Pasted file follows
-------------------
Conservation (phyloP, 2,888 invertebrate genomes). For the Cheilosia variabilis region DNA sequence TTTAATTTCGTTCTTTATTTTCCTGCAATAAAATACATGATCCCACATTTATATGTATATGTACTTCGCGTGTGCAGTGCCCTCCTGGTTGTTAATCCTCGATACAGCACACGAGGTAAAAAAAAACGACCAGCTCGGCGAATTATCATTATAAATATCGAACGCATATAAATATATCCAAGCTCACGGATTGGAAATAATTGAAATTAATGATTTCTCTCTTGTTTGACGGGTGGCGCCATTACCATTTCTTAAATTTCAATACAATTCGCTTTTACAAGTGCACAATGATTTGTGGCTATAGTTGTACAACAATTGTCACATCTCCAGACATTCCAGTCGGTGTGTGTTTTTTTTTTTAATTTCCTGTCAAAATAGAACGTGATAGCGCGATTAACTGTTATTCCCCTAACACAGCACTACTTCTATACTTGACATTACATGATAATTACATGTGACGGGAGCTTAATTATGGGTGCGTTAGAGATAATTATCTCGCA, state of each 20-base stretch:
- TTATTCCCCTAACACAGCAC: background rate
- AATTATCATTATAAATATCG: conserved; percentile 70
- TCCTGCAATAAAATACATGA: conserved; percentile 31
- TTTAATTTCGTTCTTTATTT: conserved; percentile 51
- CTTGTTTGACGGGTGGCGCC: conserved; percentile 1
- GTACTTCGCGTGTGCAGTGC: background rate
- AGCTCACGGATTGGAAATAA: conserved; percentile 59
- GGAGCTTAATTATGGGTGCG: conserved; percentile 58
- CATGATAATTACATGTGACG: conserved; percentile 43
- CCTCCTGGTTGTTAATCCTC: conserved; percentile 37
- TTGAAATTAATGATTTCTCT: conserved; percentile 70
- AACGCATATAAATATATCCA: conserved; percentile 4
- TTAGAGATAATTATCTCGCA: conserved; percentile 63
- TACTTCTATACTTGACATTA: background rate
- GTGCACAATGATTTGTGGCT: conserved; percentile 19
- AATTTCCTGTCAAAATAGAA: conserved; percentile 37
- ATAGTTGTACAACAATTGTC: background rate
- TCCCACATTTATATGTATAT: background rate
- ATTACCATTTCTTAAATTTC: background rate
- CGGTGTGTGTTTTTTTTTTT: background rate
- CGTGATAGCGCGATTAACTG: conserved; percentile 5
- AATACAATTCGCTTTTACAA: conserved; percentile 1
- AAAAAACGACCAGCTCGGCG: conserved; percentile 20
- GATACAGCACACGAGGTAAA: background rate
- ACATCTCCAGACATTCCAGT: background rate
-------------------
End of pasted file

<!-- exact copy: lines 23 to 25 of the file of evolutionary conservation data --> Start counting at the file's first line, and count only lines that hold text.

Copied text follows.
- AATACAATTCGCTTTTACAA: conserved; percentile 1
- AAAAAACGACCAGCTCGGCG: conserved; percentile 20
- GATACAGCACACGAGGTAAA: background rate